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Hot Line - Neprilysin inhibition does not affect cognitive function in patients with heart failure

The neprilysin inhibitor, sacubitril, is used in combination with valsartan for the treatment of heart failure (HF) with reduced ejection fraction. As neprilysin is postulated to have a role in the degradation of amyloid β in the brain, sacubitril could theoretically increase amyloid β plaque deposition and potentially increase the risk of Alzheimer’s disease.1 To fully assess the long-term neurocognitive effects and safety of sacubitril/valsartan, the double-blind PERSPECTIVE trial was conducted and results were presented by Professor John McMurray (University of Glasgow - Glasgow, UK) in a Hot Line session yesterday.

PERSPECTIVE enrolled patients aged ≥60 years with symptomatic chronic HF and mildly reduced or preserved ejection fraction (LVEF >40%), with HF hospitalisation in the prior 12 months and/or NT-proBNP >200 pg/mL. Patients with known or suspected cognitive impairment were excluded. A total of 592 patients were randomised 1:1 to sacubitril/valsartan (target dose 97/103 mg twice daily) or valsartan (target dose 160 mg twice daily). The average age of participants was 72.4 years; around half (46.8%) were women.

There was no difference between the groups in the primary endpoint of change in cognitive function from baseline to 3-year follow up, evaluated using the CogState global cognition composite score (GCCS).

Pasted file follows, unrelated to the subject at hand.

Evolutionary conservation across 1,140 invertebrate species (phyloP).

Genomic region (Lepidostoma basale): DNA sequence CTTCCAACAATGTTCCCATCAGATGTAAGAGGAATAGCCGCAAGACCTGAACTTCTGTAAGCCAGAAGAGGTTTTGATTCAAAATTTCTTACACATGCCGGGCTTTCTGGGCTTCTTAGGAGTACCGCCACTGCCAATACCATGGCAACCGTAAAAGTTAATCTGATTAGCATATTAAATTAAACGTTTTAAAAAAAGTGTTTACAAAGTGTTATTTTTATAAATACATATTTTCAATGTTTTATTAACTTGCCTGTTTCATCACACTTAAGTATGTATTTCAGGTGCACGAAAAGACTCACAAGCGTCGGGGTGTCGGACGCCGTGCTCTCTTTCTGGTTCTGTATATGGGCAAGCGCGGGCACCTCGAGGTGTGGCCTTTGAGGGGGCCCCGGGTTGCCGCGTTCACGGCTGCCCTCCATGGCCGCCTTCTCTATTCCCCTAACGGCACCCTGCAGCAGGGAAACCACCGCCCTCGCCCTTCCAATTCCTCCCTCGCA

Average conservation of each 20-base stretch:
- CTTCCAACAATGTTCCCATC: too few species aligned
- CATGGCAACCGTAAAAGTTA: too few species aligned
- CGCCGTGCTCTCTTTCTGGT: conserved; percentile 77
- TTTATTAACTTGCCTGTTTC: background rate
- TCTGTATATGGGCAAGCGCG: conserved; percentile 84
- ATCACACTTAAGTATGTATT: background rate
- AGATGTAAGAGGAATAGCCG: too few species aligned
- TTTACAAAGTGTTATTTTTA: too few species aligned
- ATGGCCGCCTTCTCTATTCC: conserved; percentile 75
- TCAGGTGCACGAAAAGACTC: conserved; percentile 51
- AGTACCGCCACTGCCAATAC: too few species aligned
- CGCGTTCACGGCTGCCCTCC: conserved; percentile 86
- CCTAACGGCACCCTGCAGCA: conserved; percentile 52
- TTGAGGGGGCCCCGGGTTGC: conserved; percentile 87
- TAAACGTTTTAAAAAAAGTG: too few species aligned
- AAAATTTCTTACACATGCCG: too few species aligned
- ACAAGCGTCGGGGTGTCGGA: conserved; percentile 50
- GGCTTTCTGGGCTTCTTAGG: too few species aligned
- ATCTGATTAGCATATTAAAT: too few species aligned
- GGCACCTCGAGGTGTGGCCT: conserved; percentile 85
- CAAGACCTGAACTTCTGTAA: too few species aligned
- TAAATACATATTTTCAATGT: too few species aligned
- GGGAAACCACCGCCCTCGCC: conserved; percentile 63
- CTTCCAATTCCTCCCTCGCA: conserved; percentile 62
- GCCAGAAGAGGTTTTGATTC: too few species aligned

The difference in least-squares mean change in GCCS with sacubitril/valsartan versus valsartan was −0.0180 (95% CI −0.1230 to 0.0870; p=0.74), with non-inferiority indicated by a Cohen's d effect size of −0.0277 (95% CI −0.1101 to 0.0778).

The principal secondary outcome was the change from baseline to 3 years in amyloid β deposition in the brain measured using positron emission tomography (PET) in 491 patients. The difference in least-squares mean change in the standardised uptake value ratio was −0.0292 (95% CI −0.0593 to 0.0010; p=0.058), indicating that amyloid β deposition in the brain tended to be less in patients treated with sacubitril/valsartan compared with valsartan.

Sacubitril/valsartan was well tolerated, with fewer deaths (9.5% versus 13.1%) and adverse events leading to treatment discontinuation (16.0% versus 20.5%) compared with valsartan.

Prof. McMurray comments, “The concern about increased cerebral amyloid β deposition with sacubitril/valsartan was always hypothetical and multiple enzymatic and other amyloid β clearance pathways exist in the brain that would likely compensate for any decreased clearance related to neprilysin inhibition.2 The trend towards decreased amyloid deposition on PET scanning is a surprise and may just reflect the play of chance. The absence of any negative effect on cognitive function is very important in removing a concern some doctors had about long-term treatment with sacubitril/valsartan.”


1. Galo J, et al. Am J Cardiovasc Drugs. 2021;21:267–270.

2. Cannon JA, et al. Eur J Heart Fail. 2017;19:129–137.

The content of this article reflects the personal opinion of the author/s and is not necessarily the official position of the European Society of Cardiology.